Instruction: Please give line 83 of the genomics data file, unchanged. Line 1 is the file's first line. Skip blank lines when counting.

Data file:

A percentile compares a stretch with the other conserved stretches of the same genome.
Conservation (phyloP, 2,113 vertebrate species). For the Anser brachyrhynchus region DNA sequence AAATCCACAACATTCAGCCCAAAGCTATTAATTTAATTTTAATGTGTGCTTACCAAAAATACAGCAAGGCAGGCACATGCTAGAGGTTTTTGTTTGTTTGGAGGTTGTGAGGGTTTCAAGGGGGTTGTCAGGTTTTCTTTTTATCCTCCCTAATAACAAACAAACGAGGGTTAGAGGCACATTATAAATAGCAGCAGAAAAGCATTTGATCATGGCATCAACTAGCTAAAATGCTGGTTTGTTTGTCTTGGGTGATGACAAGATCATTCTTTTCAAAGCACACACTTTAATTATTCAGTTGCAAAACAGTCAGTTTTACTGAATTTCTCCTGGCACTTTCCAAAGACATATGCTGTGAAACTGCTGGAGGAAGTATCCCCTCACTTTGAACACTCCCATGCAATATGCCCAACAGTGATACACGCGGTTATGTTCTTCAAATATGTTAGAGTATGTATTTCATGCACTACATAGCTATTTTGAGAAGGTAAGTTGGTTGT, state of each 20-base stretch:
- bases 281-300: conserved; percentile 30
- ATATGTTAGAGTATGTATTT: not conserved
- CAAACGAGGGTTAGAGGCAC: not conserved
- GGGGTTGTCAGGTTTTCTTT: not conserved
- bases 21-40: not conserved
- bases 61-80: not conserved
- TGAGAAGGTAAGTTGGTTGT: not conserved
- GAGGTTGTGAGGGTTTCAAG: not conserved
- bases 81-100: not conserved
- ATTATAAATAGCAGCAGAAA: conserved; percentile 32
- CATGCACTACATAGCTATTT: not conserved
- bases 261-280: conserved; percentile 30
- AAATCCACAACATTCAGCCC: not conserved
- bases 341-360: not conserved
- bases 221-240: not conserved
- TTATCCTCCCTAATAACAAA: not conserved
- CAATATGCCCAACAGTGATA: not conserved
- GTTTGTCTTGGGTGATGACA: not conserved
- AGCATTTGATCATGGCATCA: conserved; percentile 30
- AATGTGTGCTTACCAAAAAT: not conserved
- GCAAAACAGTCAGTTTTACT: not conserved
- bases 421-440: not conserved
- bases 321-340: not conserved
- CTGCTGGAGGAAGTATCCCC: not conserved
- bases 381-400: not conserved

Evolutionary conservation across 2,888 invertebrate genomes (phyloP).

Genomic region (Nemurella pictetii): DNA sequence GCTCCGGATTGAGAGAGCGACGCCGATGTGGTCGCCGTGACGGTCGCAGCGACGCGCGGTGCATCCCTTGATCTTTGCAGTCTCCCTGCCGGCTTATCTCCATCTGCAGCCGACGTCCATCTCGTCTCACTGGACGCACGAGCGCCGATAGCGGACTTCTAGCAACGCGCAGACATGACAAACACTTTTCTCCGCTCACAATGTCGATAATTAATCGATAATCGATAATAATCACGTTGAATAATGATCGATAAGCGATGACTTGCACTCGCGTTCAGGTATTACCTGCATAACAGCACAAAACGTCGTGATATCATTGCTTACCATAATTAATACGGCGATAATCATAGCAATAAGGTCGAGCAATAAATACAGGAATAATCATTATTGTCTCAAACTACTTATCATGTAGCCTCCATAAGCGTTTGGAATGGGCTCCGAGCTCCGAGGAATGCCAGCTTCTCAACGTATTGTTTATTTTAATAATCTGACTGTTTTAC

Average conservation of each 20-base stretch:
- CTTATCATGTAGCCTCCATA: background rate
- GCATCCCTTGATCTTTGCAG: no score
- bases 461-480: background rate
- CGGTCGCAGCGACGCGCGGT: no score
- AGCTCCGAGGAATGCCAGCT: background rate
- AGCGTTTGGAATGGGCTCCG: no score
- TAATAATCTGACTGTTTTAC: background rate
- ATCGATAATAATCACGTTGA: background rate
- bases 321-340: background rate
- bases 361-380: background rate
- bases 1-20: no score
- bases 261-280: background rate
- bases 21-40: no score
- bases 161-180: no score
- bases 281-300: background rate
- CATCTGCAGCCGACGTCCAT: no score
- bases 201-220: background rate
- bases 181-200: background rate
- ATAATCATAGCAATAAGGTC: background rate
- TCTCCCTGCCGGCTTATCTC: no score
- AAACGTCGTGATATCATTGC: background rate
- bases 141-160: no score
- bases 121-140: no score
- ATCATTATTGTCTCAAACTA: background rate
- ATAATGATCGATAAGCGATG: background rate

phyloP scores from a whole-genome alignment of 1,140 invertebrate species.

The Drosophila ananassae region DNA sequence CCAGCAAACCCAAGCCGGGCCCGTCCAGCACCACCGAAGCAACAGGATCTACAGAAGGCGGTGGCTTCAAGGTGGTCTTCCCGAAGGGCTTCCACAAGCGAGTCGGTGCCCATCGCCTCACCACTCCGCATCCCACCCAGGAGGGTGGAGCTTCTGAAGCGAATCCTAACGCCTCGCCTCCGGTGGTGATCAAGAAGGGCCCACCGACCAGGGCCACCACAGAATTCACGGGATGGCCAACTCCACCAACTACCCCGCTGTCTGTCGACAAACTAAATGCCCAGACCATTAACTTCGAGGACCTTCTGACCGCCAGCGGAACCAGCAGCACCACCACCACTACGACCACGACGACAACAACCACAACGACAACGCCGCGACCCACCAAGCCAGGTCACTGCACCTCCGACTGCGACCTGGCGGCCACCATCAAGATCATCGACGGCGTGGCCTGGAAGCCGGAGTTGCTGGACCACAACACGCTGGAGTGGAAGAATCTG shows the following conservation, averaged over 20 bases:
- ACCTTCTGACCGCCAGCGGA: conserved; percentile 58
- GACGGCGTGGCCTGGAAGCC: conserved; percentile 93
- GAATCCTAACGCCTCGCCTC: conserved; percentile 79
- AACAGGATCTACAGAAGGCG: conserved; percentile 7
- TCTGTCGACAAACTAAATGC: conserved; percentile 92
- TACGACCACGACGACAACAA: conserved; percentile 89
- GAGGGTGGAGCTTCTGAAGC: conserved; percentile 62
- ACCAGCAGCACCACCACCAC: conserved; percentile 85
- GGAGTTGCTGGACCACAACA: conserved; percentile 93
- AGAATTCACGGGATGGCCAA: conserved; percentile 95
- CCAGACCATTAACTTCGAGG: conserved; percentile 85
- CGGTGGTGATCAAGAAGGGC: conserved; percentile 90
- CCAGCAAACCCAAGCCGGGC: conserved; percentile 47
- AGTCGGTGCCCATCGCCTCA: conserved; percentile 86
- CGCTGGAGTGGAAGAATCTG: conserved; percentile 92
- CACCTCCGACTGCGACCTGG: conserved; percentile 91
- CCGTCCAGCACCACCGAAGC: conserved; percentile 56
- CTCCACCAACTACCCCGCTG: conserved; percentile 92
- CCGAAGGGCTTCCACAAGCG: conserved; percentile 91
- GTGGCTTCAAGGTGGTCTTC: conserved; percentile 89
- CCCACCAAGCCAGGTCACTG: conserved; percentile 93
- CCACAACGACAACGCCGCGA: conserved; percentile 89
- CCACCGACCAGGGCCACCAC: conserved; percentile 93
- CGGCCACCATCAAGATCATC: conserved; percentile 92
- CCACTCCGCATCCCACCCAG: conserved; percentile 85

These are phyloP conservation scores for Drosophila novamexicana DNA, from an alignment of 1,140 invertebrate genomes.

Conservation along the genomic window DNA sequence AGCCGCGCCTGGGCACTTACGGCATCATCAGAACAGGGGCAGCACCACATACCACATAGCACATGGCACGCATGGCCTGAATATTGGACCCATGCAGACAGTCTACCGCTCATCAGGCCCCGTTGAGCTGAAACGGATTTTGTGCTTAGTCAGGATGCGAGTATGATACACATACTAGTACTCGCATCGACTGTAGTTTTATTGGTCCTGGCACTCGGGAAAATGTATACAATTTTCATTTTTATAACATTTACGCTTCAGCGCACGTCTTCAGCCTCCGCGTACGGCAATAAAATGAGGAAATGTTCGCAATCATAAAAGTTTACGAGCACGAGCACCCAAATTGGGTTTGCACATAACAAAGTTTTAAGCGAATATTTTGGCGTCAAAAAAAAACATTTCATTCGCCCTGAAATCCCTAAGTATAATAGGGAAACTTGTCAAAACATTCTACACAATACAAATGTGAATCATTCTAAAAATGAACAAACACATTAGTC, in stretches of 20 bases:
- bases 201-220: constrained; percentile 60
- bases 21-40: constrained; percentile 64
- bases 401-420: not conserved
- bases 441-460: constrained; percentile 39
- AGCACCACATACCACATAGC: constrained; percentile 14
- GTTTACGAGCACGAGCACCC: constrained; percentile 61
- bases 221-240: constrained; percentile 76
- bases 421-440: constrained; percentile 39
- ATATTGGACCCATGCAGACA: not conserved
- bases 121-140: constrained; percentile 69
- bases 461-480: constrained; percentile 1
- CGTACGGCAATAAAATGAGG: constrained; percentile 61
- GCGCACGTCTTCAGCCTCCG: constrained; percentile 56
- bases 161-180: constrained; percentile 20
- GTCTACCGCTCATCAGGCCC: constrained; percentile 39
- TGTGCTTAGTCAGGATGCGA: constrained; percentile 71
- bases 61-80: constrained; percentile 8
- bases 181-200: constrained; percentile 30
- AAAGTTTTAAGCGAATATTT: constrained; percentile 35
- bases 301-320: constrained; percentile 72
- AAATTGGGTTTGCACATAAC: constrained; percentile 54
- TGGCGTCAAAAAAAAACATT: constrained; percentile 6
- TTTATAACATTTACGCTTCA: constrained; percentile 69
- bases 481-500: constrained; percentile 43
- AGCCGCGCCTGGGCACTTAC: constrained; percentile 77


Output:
These are phyloP conservation scores for Drosophila novamexicana DNA, from an alignment of 1,140 invertebrate genomes.